We update our inventory of thermal imagers regularly to keep pace with the ever-evolving technology. Today’s models are lighter, smaller and far more powerful than earlier versions.
Spotting scopes are now extensively used by our Protection crews around the country to enable our Fisheries Officers to monitor angling activity or fishing activities at sea from a safe distance.
These scopes give our officers the opportunity to gather vital intelligence that may subsequently assist in the successful apprehension of individuals engaged in illegal fishing or netting. As such, spotting scopes are now an integral part of our Fisheries Officers' equipment and have been used successfully nationwide in the detection, apprehension and prosecution of persons who persist in engaging in illegal netting or angling activities.
Case study example
During a recent surveillance operation in north-west Donegal, spotting scopes were used to gather vital information which was used for successful prosecution of two individuals who were engaged in fishing of an illegal 400 m net at sea, approximately two miles off the coast.
On the first morning of the operation, a boat was observed leaving a local pier and travelling out to service a swinging net set at sea from which several salmon were removed. On the following day, the same vessel with the same individuals on board, was again observed to service a net in the same location where they were again observed removing several salmon from the net.
Unfortunately during the day, our staff temporarily lost sight of the vessel around the coast so it was decided not to try and intercept the vessel when it came ashore as there was a break in the continuity of evidence.
On the third day of surveillance in the same location, fisheries staff observed the vessel and the same two individuals to leave the pier at daybreak and proceed to where the swinging net was located where they removed one salmon from the net. The vessel was kept under constant observation for the rest of the morning until it returned to port.
Our Fisheries Officers intercepted the vessel when it came ashore. One salmon was found after the vessel was searched. one of our Rigid Inflatable Boats (RIB) was launched and the net was recovered. A prosecution file was subsequently prepared and as a result of the evidence gathered these two individuals were successfully prosecuted on each of the three days that they were observed servicing the net.
Delta RIBs (Rigid Inflatable Boats)
Delta 780HX Maritime Protection RIBs have proved to be invaluable in helping us fulfil our statutory responsibilities to protect, develop and manage Ireland’s 74,000 kms of rivers and streams, and also its 128,000 hectares of lakes.
They also enable us to patrol our 12-mile coastal jurisdictional limit to protect our valuable Atlantic Salmon and Sea Trout stocks along with Bluefin Tuna and Native Oysters.
For many years, we have operated a fleet of RIBs of various types to fulfill our various duties. In 2016, we renewed this fleet. Tenders were sought for the provision of 12 specialist RIBs to incorporate the most up-to-date technological and safety standards.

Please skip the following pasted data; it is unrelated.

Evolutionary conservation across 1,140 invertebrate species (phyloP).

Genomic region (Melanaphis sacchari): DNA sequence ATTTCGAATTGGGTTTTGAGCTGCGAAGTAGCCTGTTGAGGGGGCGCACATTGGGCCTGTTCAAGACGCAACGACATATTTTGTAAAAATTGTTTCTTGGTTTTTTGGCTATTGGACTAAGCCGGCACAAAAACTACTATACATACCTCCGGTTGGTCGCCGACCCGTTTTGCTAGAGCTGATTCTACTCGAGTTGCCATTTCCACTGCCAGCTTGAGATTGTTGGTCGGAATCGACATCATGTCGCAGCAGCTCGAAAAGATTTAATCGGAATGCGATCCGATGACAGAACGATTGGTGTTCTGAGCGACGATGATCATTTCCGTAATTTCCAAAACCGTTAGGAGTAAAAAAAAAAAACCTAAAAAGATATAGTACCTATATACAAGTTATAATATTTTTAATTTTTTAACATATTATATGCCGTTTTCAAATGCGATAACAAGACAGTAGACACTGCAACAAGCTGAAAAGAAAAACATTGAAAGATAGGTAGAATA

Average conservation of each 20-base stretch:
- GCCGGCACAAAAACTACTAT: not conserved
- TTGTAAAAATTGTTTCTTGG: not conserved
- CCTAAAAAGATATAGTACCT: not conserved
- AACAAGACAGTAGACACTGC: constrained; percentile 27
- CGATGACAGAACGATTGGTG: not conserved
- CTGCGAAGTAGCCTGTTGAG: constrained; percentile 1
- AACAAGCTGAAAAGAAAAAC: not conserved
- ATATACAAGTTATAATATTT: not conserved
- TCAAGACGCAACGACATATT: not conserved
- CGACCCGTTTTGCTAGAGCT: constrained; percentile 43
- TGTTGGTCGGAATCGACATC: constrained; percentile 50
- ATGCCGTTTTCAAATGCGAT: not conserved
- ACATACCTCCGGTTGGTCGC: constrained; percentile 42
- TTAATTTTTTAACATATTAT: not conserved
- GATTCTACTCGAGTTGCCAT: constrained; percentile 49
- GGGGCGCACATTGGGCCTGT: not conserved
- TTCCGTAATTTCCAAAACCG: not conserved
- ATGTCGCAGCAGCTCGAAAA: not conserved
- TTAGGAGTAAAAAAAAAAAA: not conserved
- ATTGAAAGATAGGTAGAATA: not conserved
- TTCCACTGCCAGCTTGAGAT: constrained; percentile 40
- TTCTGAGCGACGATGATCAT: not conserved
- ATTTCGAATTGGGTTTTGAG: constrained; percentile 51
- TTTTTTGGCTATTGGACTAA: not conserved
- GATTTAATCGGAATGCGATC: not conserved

An expert team including members of our management together with input and oversight from the Marine Survey Office, selected Delta as the preferred supplier at the end of a comprehensive tendering process. The result is the Delta 780HX dedicated Maritime Protection RIB, the first of which entered service in 2018.
We now own 12 such RIBs deployed at an overall capital cost of €3.3 million. These RIB’s operate on an inter-district basis, both day and night, with a maximum crew of four Inland Fisheries Ireland Officers. They are located at strategic locations around the coast, with crews who have undergone extensive training and who are certified to international standards in the operation of such vessels.
Each RIB is fitted with a range of technical equipment and complies with the highest safety standard requirements. The Delta 780HX is powered by twin Yamaha 115 HP outboard engines with a fuel capacity of 330 litres, giving it an operational range of approximately 200 nautical miles at cruising speed.
Since their deployment, our Delta 780HXs have added additional protection capacity to our operations and have already been involved in numerous interceptions of illegal activity and seizures of significant quantities of netting.
While on protection duties, our Fisheries Officers often use kayaks as a form of both overt and covert patrolling.
The Prowler 14 kayak is preferred across the country for descending rivers from source to sea, kayaking lakes in search of signs of illegal fishing, checking anglers on all waterways, as well as being a very useful tool for surveying and researching activities.
Kayaks are an environmentally-friendly way of patrolling an entire river system. Since we first used them as a mode of patrolling in 2010, they have enabled our officers to move along rivers where access was previously impossible.
Our officers will often find nets or access areas where they can walk river banks in search of signs of illegal activity. These areas can then be monitored and patrolled more regularly if signs are detected. Prior to our kayak patrols, many of these areas were simply inaccessible.
This silent form of patrolling has proven its worth with illegal fishing detections, seizures and the apprehension of fishermen engaged in illegal activity on numerous occasions. Our staff receive training up to level 3 proficiency in kayaking and this, along with their knowledge, skills and swift water training, means kayaking is a safe and effective form of fisheries patrol.